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# $\VP = \VNP$ and GRH implies $\Ppoly = \NPpoly$

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Arithmetic circuits are generalization for the study of boolean circuits. It is regarded as a weaker model in the sense that proving lower bound should be easier here. For instance, there is a super-linear lower bound for general arithmetic circuits while the state-of-the-art lower bound for general boolean circtuis is $(3+O(1))n$.

In addition to the state-of-the-art lower bounds, there is also an evidence that resolving the analogous $\P$ versus $\NP$ problem in the arithmetic setting is not more difficult than in the boolean setting. Formally, we are going to prove the following theorem.

If $\VP=\VNP$ over $\mathbb{C}$ and the Generalized Riemann Hypothesis (GRH) holds, then $\Ppoly=\NPpoly$.

Namely, to show $\Ppoly\neq\NPpoly$, it is necessary to show $\VP\neq\VNP$ over $\mathbb{C}$ if you believe GRH is correct.

## Proof Sketch

Let us sketch the proof for the main theorem in this section. The goal is basically show that $\NPpoly\subseteq\Ppoly$ under (i) $\VP=\VNP$ and (ii) GRH. The proof can be divided into four steps. Before stating them, let us define $\class{BP(VP)}$ (resp. $\class{BP(VNP)}$) as the restriceted version of $\VP$ ($\VNP$) on boolean input.

1. Non-uniform Toda’s theorem: $\NPpoly\subseteq\ShP\class{/poly}$
2. Arithmetization: $\ShP\class{/poly}\subseteq\class{BP(VNP)}$
3. Under $\VP=\VNP$: $\class{BP(VNP)}=\class{BP(VP)}$
4. Under GRH: $\class{BP(VP)}\subseteq\Ppoly$

The above four steps give us $\NPpoly\subseteq\Ppoly$ and thus complete the proof. One can see that the first two steps of the proof basically follow from classic results from complexity theory. The third step is also trvially true. Thus, this notes will focus more on the last step. Nevertheless, for the completeness of the proof, we will briefly explain the first two stesp in this section.

### Step 1: $\NPpoly\subseteq\ShP\class{/poly}$

Recall that Toda showed that $\PH\subseteq\P^{\ShP}$ while here we only need to go to the first level of polynomial time hierarchy, though in the non-uniform setting. Nevertheless, we actually don’t have to go through the whole proof of Toda’s theorem. $\NPpoly\in\P^{\ShP}\class{/poly}$ can be easily shown as follows.

Let $L$ be a language in $\NPpoly$, there exists a polynomial size circuit family ${C_n}$, such that $x\in L$ iff there exists $y$ such that $C_{\card{x}}(x,y)=1$. Now, the difficulty here is constructing a new polynomial size circuit family ${C_n’}$ such that $\sum_yC_{\card{x}}(x,y)=\mathbf{1}_{x\in L}$.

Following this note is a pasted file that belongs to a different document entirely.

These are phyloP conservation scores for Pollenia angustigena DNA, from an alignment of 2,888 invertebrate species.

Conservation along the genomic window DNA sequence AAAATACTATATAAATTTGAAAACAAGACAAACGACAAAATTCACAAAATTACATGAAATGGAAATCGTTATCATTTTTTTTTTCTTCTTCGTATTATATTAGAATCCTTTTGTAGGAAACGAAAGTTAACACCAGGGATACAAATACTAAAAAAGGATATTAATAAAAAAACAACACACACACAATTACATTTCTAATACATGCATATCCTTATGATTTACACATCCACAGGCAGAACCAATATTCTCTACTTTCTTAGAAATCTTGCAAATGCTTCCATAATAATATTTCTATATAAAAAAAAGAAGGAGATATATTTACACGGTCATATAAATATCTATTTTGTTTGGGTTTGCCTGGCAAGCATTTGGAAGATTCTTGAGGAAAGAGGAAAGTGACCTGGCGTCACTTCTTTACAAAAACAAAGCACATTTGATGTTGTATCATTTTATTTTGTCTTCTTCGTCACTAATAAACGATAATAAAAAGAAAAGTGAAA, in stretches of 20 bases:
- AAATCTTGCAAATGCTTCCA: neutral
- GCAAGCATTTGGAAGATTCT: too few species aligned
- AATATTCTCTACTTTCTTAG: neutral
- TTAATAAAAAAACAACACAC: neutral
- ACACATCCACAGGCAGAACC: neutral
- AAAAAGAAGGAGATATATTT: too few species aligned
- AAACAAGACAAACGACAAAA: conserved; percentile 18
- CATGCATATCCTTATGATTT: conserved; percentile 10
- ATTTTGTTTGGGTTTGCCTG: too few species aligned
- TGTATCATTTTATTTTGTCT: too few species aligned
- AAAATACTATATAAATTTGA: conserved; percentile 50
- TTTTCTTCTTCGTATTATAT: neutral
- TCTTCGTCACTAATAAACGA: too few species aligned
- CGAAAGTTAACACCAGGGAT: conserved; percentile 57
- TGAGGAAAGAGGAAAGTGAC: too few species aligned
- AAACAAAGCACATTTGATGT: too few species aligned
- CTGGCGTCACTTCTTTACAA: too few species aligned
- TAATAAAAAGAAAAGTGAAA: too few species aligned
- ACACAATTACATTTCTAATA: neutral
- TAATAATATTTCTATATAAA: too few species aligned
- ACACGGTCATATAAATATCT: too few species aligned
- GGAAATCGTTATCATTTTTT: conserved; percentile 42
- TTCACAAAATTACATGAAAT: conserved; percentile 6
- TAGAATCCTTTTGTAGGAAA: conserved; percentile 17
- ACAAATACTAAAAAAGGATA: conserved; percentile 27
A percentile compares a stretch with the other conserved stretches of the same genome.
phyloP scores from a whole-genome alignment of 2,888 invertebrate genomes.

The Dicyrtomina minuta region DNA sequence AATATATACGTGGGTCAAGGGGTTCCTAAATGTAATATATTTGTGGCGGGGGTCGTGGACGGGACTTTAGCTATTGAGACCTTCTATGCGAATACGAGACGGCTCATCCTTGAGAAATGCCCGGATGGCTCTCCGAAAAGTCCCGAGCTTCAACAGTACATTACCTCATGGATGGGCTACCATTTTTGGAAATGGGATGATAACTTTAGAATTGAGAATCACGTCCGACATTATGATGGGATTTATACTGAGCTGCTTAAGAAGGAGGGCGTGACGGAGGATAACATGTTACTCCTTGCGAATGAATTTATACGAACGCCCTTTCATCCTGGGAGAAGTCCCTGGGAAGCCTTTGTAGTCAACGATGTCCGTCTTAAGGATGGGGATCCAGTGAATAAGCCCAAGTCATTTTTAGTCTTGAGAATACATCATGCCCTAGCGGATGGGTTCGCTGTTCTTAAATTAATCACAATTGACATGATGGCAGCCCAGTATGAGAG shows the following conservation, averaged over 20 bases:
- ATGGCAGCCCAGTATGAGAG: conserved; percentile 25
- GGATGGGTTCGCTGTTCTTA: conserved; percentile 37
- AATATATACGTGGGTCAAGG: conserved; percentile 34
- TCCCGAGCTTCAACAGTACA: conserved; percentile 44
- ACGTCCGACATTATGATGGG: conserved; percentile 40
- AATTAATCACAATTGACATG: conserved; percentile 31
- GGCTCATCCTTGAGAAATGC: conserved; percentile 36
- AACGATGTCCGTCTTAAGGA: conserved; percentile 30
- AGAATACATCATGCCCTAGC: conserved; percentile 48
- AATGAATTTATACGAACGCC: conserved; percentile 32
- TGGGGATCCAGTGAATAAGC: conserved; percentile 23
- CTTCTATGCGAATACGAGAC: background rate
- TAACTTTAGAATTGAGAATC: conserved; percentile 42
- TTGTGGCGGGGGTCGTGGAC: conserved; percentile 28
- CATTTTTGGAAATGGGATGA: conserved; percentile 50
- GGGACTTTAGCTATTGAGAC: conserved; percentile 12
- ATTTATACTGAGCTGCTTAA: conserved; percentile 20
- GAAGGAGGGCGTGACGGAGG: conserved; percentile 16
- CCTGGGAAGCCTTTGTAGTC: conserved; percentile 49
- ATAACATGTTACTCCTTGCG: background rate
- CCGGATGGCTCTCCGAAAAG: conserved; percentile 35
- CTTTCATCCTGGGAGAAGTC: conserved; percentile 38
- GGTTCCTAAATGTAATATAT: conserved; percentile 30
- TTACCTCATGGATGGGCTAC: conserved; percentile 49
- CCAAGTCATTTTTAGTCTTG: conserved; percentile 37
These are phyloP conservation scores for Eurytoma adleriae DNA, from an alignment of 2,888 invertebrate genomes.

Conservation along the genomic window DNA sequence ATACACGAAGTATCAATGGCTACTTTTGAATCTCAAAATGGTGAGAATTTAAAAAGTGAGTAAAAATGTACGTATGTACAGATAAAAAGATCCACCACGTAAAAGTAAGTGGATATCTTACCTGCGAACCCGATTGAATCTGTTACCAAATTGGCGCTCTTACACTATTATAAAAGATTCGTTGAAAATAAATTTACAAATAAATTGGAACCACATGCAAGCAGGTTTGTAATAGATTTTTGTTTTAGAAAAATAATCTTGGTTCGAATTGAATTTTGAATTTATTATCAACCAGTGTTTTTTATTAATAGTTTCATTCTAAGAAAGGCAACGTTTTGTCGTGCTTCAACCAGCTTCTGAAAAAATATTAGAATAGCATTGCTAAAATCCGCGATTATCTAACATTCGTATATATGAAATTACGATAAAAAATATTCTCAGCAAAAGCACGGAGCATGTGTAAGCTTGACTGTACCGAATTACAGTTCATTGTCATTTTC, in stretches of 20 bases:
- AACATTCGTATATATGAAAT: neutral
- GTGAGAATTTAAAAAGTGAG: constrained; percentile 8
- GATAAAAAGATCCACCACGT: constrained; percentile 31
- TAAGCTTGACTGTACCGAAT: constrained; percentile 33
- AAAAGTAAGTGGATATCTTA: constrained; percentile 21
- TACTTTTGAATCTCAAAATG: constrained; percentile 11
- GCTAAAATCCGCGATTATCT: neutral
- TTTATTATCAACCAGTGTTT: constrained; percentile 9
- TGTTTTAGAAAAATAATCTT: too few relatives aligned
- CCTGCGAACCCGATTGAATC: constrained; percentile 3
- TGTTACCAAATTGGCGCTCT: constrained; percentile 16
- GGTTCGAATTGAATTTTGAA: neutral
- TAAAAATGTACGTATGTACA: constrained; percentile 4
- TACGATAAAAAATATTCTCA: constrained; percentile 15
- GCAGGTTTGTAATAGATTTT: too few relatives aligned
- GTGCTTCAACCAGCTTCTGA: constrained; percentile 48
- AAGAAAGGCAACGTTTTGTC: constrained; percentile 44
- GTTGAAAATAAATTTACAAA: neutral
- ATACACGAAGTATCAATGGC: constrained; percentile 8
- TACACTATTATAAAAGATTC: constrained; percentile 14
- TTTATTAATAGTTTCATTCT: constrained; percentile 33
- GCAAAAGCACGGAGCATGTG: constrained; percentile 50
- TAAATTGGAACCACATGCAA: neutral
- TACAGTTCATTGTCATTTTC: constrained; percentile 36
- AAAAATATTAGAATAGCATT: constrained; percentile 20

The main idea is derandomizing the Valiant-Vazirani randomized reduction for Unique-SAT ($\USAT$). Concretely, Valiant and Vazirani showed that SAT ($\SAT$) can be randomized reduced to $\USAT$ in the sense that there is a polynomil time algorithm given an $n$-variate predicate $\phi(x,y)$ outputs $\phi’(x,z)$ such that $\phi\in\SAT\Leftrightarrow\phi’\in\USAT$ with constant probability.

In uniform complexity classes, it is not clear how to derandomize Valiant-Vazirani, however, in the non-uniform setting, this can be trivially done by error amplification and guess the certificate $z^*$ that works for every input $x$. Thus, we conclude that $\NPpoly\subseteq\ShP\class{/poly}$.

### Step 2: $\P^{\ShP}\class{/poly}\subseteq\class{BP(VNP)}$

This step is a simple arithmetization by replacing boolean gates to arithmetic operation over $\mathbb{C}$. Concretely,

• for an AND gate $x\wedge y$, replace it with $x\cdot y$,
• for an OR gate $x\vee y$, replace it with $1-(1-x)\cdot(1-y)$, and
• for a NOT gate $\neg x$, replace it with $1-x$.

Note that this should also work for larget enough finite field.

## Generalized Riemann Hypothesis (GRH)

In this application, we actually don’t need the full power of GRH. What we need is its consequence on guaranteeing the existence of some desired prime numbers.

Once we focus on this specific application on the number of prime numbers, then the Riemann Hypothesis (RH) implies the following. $$\card{\pi(x)-li(x)}=O(\sqrt{x}\log x)$$ for integer $x$ large enough where $\pi(x)$ is the number of prime numbers less than $x$ and $li(x)=\Theta(\frac{x}{\log x})$.

The Generalized Riemann Hypothesis (ERH) basically extends RH to number fields or other mathematical objects.